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AI tools for use in assembly automation and some examples of recent applications

Research output: Contribution to journalArticlepeer-review

Purpose
– This paper aims to review seven artificial intelligence tools that are useful in assembly automation: knowledge‐based systems, fuzzy logic, automatic knowledge acquisition, neural networks, genetic algorithms, case‐based reasoning and ambient‐intelligence.

Design/methodology/approach
– Each artificial intelligence tool is outlined, together with some examples of their use in assembly automation.

Findings
– Artificial intelligence has produced a number of useful and powerful tools. This paper reviews some of those tools. Applications of these tools in assembly automation have become more widespread due to the power and affordability of present‐day computers.

Research limitations/implications
– Many new assembly automation applications may emerge and greater use may be made of hybrid tools that combine the strengths of two or more of the tools reviewed in the paper. The tools and methods reviewed in this paper have minimal computation complexity and can be implemented on small assembly lines, single robots or systems with low‐capability microcontrollers.

Practical implications
– It may take another decade for engineers to recognize the benefits given the current lack of familiarity and the technical barriers associated with using these tools and it may take a long time for direct digital manufacturing to be considered commonplace… but it is expanding. The appropriate deployment of the new AI tools will contribute to the creation of more competitive assembly automation systems.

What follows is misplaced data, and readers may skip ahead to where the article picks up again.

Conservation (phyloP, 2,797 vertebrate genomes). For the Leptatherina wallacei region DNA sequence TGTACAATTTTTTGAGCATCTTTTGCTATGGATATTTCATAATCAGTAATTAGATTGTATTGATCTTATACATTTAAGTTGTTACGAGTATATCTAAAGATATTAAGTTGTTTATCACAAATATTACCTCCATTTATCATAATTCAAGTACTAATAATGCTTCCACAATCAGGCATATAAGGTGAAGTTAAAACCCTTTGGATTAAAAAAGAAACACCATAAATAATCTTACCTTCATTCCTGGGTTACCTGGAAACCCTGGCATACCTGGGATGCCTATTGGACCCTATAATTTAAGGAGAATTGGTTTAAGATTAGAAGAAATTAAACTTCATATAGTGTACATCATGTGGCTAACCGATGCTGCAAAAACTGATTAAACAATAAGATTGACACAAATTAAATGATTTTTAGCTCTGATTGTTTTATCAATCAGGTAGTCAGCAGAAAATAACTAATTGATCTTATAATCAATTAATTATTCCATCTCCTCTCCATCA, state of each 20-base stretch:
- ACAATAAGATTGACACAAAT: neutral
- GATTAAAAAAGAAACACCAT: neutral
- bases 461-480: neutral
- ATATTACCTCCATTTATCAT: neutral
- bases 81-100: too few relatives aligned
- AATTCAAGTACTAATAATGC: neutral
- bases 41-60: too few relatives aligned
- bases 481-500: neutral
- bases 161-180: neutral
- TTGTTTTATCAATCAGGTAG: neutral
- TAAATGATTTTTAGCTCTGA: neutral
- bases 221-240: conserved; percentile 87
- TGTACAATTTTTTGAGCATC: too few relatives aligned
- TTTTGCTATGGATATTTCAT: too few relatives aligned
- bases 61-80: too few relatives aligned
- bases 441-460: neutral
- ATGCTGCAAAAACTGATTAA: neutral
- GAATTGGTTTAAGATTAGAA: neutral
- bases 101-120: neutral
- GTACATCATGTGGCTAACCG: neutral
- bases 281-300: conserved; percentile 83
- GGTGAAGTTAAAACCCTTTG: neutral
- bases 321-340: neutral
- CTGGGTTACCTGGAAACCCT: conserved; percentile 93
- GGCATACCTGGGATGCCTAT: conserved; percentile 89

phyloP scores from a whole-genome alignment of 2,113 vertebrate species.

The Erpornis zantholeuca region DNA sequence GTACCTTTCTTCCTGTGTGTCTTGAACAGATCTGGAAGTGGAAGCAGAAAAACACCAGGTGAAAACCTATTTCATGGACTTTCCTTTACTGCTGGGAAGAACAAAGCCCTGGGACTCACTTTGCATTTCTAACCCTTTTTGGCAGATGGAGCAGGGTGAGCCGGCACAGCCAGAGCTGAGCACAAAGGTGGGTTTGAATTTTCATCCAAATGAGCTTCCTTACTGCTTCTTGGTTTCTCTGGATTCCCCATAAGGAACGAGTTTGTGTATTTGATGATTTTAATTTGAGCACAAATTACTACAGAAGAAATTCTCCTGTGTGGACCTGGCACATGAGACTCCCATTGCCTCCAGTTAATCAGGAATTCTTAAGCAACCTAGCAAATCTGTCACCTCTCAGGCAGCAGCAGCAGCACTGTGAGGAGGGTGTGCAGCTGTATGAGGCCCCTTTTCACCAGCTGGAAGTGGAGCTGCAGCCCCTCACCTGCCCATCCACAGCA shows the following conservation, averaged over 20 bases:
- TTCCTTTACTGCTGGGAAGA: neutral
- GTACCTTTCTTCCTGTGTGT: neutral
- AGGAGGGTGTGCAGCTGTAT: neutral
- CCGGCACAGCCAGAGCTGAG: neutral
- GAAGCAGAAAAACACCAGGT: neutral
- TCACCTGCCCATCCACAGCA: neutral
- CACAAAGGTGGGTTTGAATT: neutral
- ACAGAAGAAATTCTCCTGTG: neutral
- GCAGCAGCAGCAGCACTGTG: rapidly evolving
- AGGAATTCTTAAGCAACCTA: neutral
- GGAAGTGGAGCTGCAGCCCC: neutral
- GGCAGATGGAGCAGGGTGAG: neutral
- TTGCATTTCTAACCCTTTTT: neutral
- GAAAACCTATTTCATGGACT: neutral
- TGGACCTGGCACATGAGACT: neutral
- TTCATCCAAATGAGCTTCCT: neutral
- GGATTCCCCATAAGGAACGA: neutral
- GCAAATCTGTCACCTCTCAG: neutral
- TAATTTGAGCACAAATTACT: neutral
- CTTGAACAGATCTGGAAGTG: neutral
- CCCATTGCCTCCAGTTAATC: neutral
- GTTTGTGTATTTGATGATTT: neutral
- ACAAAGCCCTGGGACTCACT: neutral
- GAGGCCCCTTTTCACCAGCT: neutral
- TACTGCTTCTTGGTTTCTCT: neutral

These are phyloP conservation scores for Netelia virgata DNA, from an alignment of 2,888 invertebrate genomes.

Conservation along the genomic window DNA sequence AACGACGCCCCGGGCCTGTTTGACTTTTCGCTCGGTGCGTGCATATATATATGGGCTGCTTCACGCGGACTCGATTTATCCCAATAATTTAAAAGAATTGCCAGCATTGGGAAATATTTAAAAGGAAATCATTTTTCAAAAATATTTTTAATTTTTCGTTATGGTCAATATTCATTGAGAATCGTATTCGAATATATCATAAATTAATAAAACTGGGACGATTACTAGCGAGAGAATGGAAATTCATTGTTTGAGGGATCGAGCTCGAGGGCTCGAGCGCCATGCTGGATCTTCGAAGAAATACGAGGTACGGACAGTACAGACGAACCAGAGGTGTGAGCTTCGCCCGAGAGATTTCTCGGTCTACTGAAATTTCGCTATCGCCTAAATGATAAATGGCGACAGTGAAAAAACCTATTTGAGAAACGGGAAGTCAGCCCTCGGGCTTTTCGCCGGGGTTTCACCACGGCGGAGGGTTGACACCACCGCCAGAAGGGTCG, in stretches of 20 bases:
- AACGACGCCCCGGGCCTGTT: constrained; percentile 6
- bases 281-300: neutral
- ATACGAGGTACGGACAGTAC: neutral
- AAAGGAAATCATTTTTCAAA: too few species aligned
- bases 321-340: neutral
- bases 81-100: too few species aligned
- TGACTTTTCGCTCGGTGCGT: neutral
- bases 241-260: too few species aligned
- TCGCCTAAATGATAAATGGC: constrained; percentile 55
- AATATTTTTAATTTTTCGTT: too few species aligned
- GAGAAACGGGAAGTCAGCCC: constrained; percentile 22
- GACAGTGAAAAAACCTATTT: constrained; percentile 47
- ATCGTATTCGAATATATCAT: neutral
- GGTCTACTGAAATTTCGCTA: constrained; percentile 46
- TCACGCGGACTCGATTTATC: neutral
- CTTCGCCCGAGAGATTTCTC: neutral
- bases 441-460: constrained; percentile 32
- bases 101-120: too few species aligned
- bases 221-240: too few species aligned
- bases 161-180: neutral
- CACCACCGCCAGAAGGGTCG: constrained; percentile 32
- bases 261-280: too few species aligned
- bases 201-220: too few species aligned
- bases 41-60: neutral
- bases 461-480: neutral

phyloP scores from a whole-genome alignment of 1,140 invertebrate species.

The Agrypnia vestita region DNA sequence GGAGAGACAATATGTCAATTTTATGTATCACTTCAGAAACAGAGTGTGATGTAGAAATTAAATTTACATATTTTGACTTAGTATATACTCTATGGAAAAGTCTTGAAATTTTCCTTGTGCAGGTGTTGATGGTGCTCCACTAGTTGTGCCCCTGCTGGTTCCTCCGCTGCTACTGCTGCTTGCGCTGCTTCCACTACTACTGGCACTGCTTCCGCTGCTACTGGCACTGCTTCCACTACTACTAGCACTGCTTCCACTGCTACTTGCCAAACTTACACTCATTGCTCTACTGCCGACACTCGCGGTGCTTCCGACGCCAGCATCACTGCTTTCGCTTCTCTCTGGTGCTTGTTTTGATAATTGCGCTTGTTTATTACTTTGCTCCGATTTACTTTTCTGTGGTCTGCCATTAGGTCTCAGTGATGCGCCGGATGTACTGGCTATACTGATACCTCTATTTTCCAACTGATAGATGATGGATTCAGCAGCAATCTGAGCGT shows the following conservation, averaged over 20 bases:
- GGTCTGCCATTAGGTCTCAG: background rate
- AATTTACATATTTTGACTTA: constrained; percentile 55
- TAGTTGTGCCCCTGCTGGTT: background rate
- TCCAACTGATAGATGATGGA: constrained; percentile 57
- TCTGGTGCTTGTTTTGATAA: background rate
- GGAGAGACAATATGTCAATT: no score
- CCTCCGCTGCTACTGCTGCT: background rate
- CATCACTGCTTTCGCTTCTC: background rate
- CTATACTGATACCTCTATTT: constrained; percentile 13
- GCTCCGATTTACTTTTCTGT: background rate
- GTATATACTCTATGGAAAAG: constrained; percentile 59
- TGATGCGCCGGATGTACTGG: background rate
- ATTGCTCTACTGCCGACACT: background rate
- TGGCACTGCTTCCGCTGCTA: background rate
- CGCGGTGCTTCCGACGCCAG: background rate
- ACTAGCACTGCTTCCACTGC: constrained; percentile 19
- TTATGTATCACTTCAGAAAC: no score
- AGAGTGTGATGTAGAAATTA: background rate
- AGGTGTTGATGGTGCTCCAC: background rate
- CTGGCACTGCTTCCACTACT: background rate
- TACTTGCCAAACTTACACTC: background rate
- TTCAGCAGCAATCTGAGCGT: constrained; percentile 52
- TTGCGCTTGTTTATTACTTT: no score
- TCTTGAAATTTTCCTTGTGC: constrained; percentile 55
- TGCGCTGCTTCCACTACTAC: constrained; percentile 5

Social implications
– Other technological developments in AI that will impact on assembly automation include data mining, multi‐agent systems and distributed self‐organising systems.

Originality/value
– The novel approaches proposed use ambient intelligence and the mixing of different AI tools in an effort to use the best of each technology. The concepts are generically applicable across all industrial assembly processes and this research is intended to prove that the concepts work in manufacturing.
Original languageEnglish
Pages (from-to)184 - 194
JournalAssembly Automation
Volume33
Issue number2
DOIs
Publication statusPublished - 2013

Documents

  • Revised paper - s1-ln11730955-1725437349-1939656818Hwf490884981IdV-16564952011730955PDF_HI0001[1]

    Rights statement: This article is (c) Emerald Group Publishing and permission has been granted for this version to appear here https://my.port.ac.uk/library/emeraldinsight/doi/abs/10.1108/01445151311306717. Emerald does not grant permission for this article to be further copied/distributed or hosted elsewhere without the express permission from Emerald Group Publishing Limited." - See more at: http://www.emeraldgrouppublishing.com/authors/writing/author_rights.htm#sthash.g8BsTutH.dpuf

    Accepted author manuscript (Post-print), 647 KB, PDF document

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